26/07/2021 Off By admin

Having first hosted a round of the FIA European Rally Championship in 2017, Rally di Roma Capitale returned for its fifth edition and to host the third round of the 2021 ERC. 14 Asphalt stages covering 190km faced the crews, with last years winner and defending ERC champ Alexey Lukyanuk first on the road in his Citroen C3 Rally 2 car.

Nickolay Gryazin would lay down the fastest time in his VW Polo GTi R5 on the short 4km Shakedown test stage on the Friday morning. The crews then headed into the city centre of Rome for a blast around the historic streets that evening; of which the 2020 National champ and Hyundai Rally Team Italia driver Andrea Crugnola won.

The rally then began on Saturday morning to the west of the rally Fiuggi service park with three stages in the morning loop, here is where Crugnola would fight it out for the lead of the rally with his fellow countryman Giandomenico Basso. Basso picked up two stage wins and Crugnola his second but it was Crugnola who lead the rally heading into the midday service with a 2.5-second lead.

Elsewhere ERC regulars Nickolay Gryazin picked up an early puncture on the opening stage of the day which dropped him out of any contention, Alexey Lukaynuk although was fighting with suspension issues, was at least in P3. Andreas Mikkelsen took a knock to his TOK Sport run Skoda Fabia on the second stage of the morning which started to affect his steering, whilst Craig Breen in the MRF Tyres Hyundai appeared too simply be struggling altogether and couldn’t even manage top ten stage times.

In the afternoon loop, the battle between the Italian Gladiators of Crugnola and Basso continued to rage on with Crugnola managing to extend his overall lead to 5.4 seconds by the end of the first leg of the rally.

Best of the rest Lukyanuk was outpaced and unable to catch the pair of locals in the afternoon, in fact, he dropped even further back from the rally leaders.

“The Italians are much faster, we are doing our rally, I can’t do much more.” “We should be a bit faster, we are missing something, but in terms of the championship it’s fine.”

Alexey Lukyanuk

For the likes of Gryazin, Mikkelsen and Breen it was a rally that was not going well for any of them. Gryazin although he managed to grab the final stage win of the day, he was languishing way down in 29th overall. Mikkelsen try as he might just couldn’t find a set-up that worked on his Skoda Fabia, it just simply was not happening, he ended the day 17th. 

Breen who ended the day in 12th was also so far off the pace on every stage it was almost like he didn’t have any enthusiasm for the R5 car anymore, maybe he was finding it hard to re-adjust having impressed in the WRC at Rally Estonia?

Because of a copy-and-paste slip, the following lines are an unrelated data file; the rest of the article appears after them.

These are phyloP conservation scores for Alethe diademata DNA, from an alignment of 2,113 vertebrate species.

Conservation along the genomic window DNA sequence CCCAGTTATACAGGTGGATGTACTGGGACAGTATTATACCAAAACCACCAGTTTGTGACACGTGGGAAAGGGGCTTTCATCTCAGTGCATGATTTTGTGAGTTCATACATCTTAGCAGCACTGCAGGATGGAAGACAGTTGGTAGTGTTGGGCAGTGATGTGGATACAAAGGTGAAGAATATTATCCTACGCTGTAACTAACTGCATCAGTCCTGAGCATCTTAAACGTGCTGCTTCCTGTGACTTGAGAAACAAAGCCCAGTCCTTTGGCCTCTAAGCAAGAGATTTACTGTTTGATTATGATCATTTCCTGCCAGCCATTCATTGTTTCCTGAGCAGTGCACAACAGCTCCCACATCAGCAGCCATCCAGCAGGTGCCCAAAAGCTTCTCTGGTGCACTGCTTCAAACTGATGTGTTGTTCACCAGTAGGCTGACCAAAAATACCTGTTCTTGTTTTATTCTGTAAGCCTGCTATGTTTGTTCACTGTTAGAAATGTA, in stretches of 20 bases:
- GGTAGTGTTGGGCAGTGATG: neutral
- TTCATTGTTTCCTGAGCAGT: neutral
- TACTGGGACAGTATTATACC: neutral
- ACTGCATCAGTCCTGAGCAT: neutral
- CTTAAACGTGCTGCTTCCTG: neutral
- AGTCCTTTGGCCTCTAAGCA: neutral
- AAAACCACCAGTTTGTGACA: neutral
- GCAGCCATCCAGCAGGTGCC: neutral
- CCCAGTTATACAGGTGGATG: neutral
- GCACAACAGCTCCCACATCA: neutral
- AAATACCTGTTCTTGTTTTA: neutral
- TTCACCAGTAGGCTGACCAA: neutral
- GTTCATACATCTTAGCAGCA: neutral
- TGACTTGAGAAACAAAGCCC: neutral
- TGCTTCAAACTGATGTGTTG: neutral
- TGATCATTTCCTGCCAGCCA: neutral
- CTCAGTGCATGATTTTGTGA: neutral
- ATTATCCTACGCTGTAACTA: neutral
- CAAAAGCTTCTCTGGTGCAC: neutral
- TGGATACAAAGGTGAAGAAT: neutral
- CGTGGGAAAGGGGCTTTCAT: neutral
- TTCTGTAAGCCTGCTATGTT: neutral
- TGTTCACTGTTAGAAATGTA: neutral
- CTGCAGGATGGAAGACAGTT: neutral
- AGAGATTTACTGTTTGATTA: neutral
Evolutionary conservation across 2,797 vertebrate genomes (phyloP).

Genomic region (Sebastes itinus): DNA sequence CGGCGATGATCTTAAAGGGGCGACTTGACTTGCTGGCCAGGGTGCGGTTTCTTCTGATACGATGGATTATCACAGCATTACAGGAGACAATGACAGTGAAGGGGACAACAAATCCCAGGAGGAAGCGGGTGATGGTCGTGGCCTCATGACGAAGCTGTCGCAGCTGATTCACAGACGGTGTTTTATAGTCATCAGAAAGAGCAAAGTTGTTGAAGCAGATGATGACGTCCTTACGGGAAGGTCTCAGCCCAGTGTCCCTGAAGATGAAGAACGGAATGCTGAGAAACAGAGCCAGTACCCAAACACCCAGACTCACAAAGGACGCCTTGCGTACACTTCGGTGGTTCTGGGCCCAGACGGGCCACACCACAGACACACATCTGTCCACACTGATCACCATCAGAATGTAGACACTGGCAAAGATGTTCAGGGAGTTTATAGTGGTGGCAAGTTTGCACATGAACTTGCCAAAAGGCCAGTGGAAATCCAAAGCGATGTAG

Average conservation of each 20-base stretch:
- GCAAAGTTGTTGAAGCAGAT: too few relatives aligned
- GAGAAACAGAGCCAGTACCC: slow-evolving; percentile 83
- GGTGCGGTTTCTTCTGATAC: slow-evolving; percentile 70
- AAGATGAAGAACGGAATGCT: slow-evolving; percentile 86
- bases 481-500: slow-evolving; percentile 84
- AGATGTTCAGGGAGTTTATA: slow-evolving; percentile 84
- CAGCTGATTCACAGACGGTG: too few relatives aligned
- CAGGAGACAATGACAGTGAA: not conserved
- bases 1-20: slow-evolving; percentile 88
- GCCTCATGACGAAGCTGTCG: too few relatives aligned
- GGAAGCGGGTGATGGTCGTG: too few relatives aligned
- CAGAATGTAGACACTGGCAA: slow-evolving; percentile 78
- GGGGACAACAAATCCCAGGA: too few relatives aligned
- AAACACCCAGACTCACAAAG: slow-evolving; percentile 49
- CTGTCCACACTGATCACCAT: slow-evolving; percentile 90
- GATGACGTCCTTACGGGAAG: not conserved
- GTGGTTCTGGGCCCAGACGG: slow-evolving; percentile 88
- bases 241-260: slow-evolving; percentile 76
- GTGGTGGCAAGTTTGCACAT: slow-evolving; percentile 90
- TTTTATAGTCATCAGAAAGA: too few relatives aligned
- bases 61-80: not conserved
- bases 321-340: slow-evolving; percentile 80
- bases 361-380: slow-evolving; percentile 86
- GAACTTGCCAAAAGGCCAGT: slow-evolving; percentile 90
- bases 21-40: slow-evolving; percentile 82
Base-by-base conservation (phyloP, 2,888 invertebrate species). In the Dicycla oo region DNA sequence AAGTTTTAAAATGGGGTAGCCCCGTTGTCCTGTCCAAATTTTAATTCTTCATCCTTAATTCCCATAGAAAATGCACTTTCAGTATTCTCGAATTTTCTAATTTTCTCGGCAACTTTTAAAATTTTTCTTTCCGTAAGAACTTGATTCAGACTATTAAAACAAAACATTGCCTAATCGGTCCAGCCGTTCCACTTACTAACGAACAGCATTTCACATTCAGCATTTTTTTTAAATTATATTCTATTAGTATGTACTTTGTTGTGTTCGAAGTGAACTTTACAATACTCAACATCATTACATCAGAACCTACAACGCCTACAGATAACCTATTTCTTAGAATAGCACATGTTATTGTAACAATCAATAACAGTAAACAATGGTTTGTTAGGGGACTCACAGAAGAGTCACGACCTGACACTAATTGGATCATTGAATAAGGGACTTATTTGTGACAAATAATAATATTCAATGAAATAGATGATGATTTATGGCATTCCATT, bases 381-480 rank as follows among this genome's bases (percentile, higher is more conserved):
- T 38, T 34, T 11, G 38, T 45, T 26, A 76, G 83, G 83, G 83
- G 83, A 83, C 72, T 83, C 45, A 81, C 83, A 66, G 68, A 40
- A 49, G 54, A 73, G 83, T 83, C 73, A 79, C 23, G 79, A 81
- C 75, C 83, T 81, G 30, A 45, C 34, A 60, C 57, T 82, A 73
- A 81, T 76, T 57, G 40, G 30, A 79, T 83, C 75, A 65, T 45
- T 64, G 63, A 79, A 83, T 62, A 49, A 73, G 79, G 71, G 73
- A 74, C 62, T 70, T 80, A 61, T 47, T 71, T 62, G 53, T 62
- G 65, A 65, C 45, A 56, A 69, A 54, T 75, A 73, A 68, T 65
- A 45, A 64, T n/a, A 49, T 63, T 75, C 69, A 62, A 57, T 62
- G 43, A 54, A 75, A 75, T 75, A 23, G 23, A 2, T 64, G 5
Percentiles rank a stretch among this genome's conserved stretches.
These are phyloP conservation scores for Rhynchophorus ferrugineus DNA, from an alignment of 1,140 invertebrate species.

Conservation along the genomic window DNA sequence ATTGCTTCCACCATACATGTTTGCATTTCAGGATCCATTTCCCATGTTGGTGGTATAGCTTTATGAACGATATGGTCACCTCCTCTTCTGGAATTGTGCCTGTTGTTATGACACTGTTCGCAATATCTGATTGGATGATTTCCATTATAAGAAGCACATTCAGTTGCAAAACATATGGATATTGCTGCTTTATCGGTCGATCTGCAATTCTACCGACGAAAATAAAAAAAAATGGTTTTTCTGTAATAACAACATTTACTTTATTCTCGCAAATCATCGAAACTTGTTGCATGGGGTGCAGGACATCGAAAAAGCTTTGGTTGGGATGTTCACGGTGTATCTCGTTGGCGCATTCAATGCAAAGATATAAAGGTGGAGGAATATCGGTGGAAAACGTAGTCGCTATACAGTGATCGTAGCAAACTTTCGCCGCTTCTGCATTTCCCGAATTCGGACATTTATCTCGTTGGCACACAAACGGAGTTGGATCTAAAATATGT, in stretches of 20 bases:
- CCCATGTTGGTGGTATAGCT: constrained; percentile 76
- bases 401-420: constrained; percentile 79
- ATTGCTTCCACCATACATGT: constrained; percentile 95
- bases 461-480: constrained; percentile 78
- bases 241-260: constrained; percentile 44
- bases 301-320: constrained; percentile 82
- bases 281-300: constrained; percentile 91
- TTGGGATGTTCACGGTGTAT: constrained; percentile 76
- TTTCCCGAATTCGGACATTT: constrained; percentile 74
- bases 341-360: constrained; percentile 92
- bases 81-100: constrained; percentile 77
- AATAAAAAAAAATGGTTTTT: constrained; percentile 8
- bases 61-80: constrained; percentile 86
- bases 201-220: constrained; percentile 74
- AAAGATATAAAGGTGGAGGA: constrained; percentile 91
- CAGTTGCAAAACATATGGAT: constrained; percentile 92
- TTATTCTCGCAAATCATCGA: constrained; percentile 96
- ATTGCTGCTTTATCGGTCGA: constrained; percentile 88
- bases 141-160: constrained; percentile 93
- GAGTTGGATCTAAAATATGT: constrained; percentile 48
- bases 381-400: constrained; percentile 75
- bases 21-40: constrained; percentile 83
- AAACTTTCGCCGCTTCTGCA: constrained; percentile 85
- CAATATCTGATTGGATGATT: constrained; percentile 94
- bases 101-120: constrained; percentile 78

The second leg of the rally was a new day and offered up a fresh start for the crews who struggled on the opening leg. A further 123km over 7 stages awaited the crews, starting with a 19km Fiuggi – Guarcino test as an early morning wake up call. 

Overnight rally leader Crugnola began the day with a 5.4 second lead but it was the chasing Basso who opened up the morning with the first stage win of the day. Basso would then follow that up by winning the next stage SS8 Collepardo – Civita to take the lead of the rally. But that was perhaps only because Crugnola had picked up a puncture, which not only lost him the lead of the rally but lost him a chunk of time, some 28+ seconds would now be the gap between the pair of Italians. 

Over the morning loop, Mikkelsen made steady progress and managed to pass Breen, moving up to 9th overall and just inside the top 10. But for Alexey Lukyanuk it was game over on the last stage of the morning loop. An off in the longest stage of the rally the 20km Santopadre – Arpino test had sent him into a tree and into retirement, giving up the final podium place to Spainyard Efrén Llarena.

Basso headed into the afternoon loop with a whopping 28-seconds lead to defend over the final four stages of the rally and he did just that. Despite picking up a puncture to his Skoda Fabia Rally 2 EVO on the penultimate stage of the rally, he managed his lead throughout the afternoon stages to take the victory with a 35.8-second gap to Crugnola in second.

Hungarian Herczig Norbert rounded of the podium while both Andreas Mikkelsen and Craig Breen managed to improve throughout the second day to end the rally in 8th and 9th respectively overall.

Next Up ….

The FIA European Rally Championships heads to The Czech Republic 27th-29th of August for the Barum Rally, another Asphalt event that returns to the series following a year of absence.

Words By Andy Cook – Xlerate | Photos: ERC Media